Branford Marsalis is one of the most renowned American jazz saxophonists. Apart from his jazz quartett, he also plays together with pop musicians and at classical concerts, and he even appeared in a film by Spike Lee. He played with Sting for four years, also at the Live Aid in 1985. He teaches at numerous music universities and he has received several honorary doctor titles for his academic achievements. This is not the first time he plays in Budapest – this time, the Branford Marsalis Quartet presents its new album, The Secret Between the Shadow and the Soul, which will be released in March.
Do you remember your concert from 1998 at the Dokk, Budapest, playing with Kenny Kirkland on piano?
Not really. That was a long time ago. I wish I did, since it was the same year he died.
How do you look back on the decade that you played with Sting?
It was only 4 years, and I look back at it very fondly. I wish I were not so young at that time, I would have been more thoughtful in remembering it. Such is the way with young people.
Your music career covers not only the jazz field, but also classical music, broadway and even a Spike Lee movie role? How can this be done by one person alone? Not only your interest, but your talent covers such a wide range. Let alone your music academic role and awards.
My curiosity led me to constantly listen to a wide range of music, and try many things as a young person. I was a theater student in high school; that helped me a lot when Spike asked me to be in his movie. Every type of music I have played outside of jazz, I had experience playing and listening to in my younger years.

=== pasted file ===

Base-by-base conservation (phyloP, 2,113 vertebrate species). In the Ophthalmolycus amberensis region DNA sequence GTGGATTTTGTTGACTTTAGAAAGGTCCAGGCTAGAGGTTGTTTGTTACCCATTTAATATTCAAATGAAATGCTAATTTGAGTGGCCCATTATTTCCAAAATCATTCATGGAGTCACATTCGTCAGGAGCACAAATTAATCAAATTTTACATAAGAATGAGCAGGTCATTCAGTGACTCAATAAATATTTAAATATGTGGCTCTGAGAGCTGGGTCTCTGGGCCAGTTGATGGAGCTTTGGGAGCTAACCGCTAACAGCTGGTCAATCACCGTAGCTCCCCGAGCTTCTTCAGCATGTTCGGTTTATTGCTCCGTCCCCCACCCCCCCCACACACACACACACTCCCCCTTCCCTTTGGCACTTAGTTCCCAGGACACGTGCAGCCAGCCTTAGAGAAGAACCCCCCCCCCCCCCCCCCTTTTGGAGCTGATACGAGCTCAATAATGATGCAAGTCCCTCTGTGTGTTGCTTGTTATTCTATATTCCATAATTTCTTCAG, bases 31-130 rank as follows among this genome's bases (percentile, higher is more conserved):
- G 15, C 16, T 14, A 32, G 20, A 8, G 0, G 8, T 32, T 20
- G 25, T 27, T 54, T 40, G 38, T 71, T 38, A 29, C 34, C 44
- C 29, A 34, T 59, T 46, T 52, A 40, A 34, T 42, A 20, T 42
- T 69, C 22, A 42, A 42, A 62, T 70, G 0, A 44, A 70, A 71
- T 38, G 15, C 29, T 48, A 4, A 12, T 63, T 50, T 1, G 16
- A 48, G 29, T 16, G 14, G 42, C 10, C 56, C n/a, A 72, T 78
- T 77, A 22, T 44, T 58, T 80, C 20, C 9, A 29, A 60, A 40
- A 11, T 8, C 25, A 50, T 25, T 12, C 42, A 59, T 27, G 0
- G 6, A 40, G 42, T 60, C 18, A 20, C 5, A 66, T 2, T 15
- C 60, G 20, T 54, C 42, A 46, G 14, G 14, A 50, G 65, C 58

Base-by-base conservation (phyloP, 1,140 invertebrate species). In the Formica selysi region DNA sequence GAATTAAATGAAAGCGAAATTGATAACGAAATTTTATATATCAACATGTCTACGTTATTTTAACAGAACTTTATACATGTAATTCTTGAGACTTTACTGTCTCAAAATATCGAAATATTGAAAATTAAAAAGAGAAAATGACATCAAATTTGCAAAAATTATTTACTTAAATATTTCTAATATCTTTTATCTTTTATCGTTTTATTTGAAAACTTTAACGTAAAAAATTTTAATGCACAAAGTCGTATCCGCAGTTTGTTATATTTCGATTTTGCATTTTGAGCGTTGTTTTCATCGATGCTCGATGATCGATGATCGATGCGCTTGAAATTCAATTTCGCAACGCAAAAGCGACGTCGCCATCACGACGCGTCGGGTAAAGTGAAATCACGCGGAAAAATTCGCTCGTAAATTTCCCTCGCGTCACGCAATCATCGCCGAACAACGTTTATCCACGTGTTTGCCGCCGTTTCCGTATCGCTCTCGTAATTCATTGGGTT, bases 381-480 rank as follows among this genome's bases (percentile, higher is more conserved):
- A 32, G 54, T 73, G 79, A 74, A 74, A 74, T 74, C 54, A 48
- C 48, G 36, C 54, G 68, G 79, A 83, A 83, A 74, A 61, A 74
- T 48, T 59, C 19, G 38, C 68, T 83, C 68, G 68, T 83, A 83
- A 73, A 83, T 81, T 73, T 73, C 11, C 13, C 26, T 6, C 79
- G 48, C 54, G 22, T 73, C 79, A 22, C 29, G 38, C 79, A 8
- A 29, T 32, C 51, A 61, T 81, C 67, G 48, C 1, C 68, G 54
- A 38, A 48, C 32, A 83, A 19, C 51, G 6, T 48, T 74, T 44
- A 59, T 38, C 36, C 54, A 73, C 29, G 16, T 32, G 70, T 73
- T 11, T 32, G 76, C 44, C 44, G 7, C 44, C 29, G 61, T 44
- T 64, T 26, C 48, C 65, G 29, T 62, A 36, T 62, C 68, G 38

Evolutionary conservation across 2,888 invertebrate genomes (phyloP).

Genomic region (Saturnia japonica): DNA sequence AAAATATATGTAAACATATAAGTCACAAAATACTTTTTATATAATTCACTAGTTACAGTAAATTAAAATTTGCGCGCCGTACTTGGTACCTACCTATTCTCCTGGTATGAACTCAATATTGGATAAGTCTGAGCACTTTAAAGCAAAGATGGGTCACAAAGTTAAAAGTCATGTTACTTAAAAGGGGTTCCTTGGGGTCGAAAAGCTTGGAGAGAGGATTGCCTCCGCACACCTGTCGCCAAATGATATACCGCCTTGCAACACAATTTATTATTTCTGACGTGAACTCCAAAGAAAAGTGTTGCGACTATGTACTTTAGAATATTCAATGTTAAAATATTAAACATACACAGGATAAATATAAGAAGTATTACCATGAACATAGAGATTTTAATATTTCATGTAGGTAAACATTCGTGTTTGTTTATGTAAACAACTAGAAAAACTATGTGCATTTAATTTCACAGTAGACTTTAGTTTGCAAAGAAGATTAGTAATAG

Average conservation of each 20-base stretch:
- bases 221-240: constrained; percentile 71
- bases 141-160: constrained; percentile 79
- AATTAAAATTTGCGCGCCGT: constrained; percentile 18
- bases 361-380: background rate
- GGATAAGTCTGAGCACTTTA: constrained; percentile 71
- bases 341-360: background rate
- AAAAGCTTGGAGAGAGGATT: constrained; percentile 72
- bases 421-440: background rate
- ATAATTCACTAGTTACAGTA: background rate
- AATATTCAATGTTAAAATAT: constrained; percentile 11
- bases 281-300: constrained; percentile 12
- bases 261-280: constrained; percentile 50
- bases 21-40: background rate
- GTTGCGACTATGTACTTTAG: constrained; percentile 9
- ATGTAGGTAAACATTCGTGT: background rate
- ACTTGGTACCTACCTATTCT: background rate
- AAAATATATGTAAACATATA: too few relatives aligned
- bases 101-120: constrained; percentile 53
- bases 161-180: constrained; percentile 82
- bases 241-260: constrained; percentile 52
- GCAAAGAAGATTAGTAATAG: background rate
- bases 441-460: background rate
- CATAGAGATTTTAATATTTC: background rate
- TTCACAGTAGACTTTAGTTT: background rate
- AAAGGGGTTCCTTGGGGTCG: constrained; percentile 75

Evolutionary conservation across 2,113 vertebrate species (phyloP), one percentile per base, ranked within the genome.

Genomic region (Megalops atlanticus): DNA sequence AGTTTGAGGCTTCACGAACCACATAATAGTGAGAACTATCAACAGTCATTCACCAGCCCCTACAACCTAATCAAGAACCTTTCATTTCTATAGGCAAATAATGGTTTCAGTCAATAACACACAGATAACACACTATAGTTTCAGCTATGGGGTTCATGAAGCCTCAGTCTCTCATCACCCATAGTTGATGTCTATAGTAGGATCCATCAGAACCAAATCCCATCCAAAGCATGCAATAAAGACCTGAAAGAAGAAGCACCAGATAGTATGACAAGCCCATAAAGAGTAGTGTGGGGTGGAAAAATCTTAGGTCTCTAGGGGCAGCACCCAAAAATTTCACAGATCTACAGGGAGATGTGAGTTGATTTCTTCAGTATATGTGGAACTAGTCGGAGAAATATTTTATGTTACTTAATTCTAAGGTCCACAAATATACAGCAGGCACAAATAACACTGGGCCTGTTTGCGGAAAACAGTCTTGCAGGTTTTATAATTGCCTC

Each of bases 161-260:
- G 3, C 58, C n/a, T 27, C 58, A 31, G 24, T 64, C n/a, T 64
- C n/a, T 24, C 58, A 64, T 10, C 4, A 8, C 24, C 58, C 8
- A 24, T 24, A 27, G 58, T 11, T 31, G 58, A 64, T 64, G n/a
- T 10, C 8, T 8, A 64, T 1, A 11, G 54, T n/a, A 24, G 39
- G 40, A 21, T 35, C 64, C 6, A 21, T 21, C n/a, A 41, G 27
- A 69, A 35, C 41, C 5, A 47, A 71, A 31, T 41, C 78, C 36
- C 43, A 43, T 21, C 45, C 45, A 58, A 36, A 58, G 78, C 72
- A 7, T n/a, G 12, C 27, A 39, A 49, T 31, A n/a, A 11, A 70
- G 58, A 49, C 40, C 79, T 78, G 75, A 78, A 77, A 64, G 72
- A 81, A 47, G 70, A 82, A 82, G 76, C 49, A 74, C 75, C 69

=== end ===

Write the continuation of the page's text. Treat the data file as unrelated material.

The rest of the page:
On your last album before this year’s new release, the Upward Spiral your guest was Kurt Elling, who is also quite loved by the Hungarian audience. You said in an interview: “Working with Kurt for a year and a half took me back to what I learned in hindsight from my gig with Sting, Working with a singer changes you in ways you don’t realize.” Do you still have this get to the point focus?
Of course, but it’s a different point now. Working with singers, you have to understand that you are in a support role. Now that we are a quartet again, we use that experience to support each other.
Your new album, The Secret Between the Shadow and the Soul is coming out on March 1. Will you mostly play these tunes at the Budapest concert?
Yes, along with a few others.
Does your album title have anything to do with Pablo Neruda’s XVII sonnet ‘No te amo como si fueras rosa de sal, topacio’?
Yes and no. I read his poetry, and the title comes from that. But the poem is not a source of inspiration for the band, as they don’t read it.
In the description of your new album we read: “The Secret Between the Shadow and the Soul confirms Branford Marsalis’s vision. It is sophisticated, adventurous and anything but defensive, and it captures a great band sounding better than ever.“ True?
I have no idea. Clearly, I didn’t write that. The record does confirm our vision as a group, for better or worse.
How do you see the Hungarian jazz scene? Any Hungarian favorites?
I don’t travel to Hungary enough to know any local or national musicians.
What do you say in advance to the Hungarian audience?
I look forward to playing for the Hungarian audience. You have traditionally had a great ear for instrumental music, and I hope you enjoy what we do.
Interview and translation: Enikő Nagy